Skip to main content

Inter-Corporate Incompatibility...WTF???

First, let me say how much I love my Zune. I don't know what I'd do without it. It's always on my arm, I love how much it holds for how little I paid (nearly 2/3 of my music collection are on it) and I love how I can turn my favorite shows into videos and watch them on the fly. I love how all of my podcasts are readily available for quick trips to the bathroom. No, this isn't me complaining about the Zune.

Here's what I don't get. Why in the hell isn't the Zune compatible with Windows Media Player?
I should probably say now that I don't have much of a problem with the Zune software, save that it keeps freezing on me. It's pretty easy to learn. But I don't understand something. Windows Media comes from the same corporation that manufactures the Zune. Windows Media Player is completely free so long as your software is valid. Windows Media Player is also something the majority of us are familiar with even if it isn't so dominant anymore.

I think MS is on to something by fostering a community for its users to trade music (for a reasonable piece of your income) but I think the software would have been much better as an add-on to Windows Media instead of forcing us to download yet another resource-consuming piece of software.

Doesn't make much sense to me. Competition is healthy for business sure, but what do you get when you compete against yourself? Think about it; has Madden undergone any significant improvements since EA forced 989 and everyone else out of the game?

But that's just me.


Soulhuntre said…
The issue is "totality of experience". A bolt on to WMP would be bound by the WMP UI and frankly, the iTunes folks would hate it. Additionally, it would force the Zune team to be beholden to managerial and market pressures of a whole other product as well.

The look and feel issues would have been the death of the Zune.

For me, the Zune software is the successor to WMP. I am not sure what I need the old one for.

My big question is when will my Zune library be available via Media Center and when will it support

Popular posts from this blog

The Long Road Home

I will end you tonight. No, wait. That's not where the story starts. The story starts two and a half years before this, when Michelle (referred to as Michelle for legal reasons because SATAN was too heavily trademarked) reached out to me by Facebook. She mentioned that we played the same Facebook game and she wanted to say hi. I had never, in fact, even heard of the Facebook game. But I was freshly broken out of a relationship and she was pretty with a good body so I said "Hurr, okay." Conversation ensues. She tells me we came up in the same place. We did not come up in the same place. We spent one night in San Francisco talking. But I really wanted to sleep with her. So, "Hurr, okay." Fast forward a few months. I've left Missouri for the beautiful Pacific Northwest. I've settled into the ass end of Lynnwood, a suburb of Seattle. The apartment was so bad that the landlord wrote the mold on the wall off as "crayon coloring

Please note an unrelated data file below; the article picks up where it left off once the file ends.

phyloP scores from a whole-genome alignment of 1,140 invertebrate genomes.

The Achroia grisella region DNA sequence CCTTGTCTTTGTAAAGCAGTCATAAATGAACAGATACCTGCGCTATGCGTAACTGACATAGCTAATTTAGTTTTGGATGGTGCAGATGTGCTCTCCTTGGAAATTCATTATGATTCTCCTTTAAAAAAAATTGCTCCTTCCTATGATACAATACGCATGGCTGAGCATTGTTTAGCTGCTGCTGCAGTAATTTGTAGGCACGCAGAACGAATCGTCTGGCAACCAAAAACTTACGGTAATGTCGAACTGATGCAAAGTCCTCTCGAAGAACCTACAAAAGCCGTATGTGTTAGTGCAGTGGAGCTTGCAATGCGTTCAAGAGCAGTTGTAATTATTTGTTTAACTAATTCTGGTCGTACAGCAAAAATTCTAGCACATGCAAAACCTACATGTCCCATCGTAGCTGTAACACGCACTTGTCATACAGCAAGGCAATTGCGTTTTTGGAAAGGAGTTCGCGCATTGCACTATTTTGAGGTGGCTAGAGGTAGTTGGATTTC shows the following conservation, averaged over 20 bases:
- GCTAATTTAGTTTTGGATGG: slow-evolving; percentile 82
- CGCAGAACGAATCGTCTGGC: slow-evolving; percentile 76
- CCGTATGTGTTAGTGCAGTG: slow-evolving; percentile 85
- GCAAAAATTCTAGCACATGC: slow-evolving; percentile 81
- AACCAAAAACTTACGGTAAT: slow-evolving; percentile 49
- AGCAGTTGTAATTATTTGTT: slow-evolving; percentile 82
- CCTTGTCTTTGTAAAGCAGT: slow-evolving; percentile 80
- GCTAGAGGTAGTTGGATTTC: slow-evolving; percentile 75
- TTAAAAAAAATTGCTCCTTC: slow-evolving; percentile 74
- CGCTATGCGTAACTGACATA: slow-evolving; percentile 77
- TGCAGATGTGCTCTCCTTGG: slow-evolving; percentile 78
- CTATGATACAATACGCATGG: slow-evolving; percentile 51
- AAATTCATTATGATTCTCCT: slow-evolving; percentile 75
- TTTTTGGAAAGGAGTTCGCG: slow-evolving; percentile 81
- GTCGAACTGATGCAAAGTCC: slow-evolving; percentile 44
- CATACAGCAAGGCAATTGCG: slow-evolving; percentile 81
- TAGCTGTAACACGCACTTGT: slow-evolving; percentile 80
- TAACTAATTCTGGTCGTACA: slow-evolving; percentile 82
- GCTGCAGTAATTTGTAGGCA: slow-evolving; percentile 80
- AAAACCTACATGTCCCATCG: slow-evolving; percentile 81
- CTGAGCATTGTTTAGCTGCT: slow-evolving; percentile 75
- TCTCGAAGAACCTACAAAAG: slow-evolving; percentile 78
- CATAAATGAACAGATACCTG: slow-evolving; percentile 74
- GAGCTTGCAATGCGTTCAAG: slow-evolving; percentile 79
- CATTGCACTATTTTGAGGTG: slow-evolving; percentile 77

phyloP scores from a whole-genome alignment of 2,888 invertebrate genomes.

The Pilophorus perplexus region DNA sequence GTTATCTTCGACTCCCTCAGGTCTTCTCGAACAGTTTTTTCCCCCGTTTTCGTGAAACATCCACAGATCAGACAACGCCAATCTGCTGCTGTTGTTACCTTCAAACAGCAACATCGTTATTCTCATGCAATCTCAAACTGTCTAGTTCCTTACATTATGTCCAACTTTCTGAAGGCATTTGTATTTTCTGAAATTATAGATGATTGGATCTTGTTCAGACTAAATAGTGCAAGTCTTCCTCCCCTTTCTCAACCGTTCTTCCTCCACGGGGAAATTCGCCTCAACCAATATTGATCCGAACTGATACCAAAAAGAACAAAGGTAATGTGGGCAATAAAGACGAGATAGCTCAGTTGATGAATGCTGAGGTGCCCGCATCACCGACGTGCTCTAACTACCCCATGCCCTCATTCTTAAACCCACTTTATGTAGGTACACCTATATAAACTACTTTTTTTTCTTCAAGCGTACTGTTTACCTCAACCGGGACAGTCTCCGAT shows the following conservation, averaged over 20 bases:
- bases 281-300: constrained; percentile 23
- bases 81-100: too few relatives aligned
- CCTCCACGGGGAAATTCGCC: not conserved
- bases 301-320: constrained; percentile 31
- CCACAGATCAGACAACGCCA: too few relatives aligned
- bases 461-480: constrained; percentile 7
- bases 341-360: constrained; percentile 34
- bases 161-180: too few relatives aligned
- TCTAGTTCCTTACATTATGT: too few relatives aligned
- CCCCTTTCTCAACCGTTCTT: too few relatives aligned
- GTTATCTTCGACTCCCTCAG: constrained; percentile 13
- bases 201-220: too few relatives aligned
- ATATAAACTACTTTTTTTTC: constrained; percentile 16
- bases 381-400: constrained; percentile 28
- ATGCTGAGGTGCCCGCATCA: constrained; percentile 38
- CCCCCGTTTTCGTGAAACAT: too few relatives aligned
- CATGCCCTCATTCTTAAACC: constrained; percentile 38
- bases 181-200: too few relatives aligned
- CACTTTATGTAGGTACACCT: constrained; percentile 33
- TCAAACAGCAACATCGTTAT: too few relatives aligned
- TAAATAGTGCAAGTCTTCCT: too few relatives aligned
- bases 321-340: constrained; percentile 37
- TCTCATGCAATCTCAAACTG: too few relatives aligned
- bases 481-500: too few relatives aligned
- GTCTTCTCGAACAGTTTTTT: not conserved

America: A True Story About Hatred and Unity

I wanted fast food tonight. That was all. I found myself at Burger King to pick up my wife's order. I was a few cars deep when I spotted the Confederate flag. I surreptitiously snapped a few photos. This was going to be a very different story. When I pull out of Burger King, it turns out there's more than one. In fact, there are four trucks, each flying variations of the flag. I have to go around the front of them to avoid an accident. They're parked right in the middle of the road. As I drive around them, each person in the vehicle makes it a point to ensure I see them. I do. They see me too. When I get to McDonald's (which is in the same lot), I learn that they're not taking debit cards at the moment. Terrific. I wanted chicken nuggets and instead, I get a run-in with the new Confederacy. So I make my way back to Burger King, again appearing in full view of the trucks. I place my order, get it, pay, and pull out. Then one of the

Wave Rocketbook Reviewed

I love writing by hand, and I love notebooks. I'll often devote entire budgets to them and when Officemax has one of their twenty-five cent sales, I'll buy them out. I often draft by hand, finding that the scene comes together more purely when it flows from a pen rather than a keyboard. So when DailyDot advertised a durable new type of notebook that you could use over and over again for the cheap price of twenty-five (thirty after shipping) US Dollars? I'm down. The Wave Rocketbook is meant to be elegant in its design and simple in its execution. The instructions come on the bag itself, and only the pen and notebook are included. The pen feels like any other, so you have to be careful not to mix it into your collection or you will end up marking your notebook with the wrong pen (like I did). The ink is erasable, which is a bonus. A place to put the pen would've been nice, but it clips easily, if not securely, into the ringed binding. The paper is thick and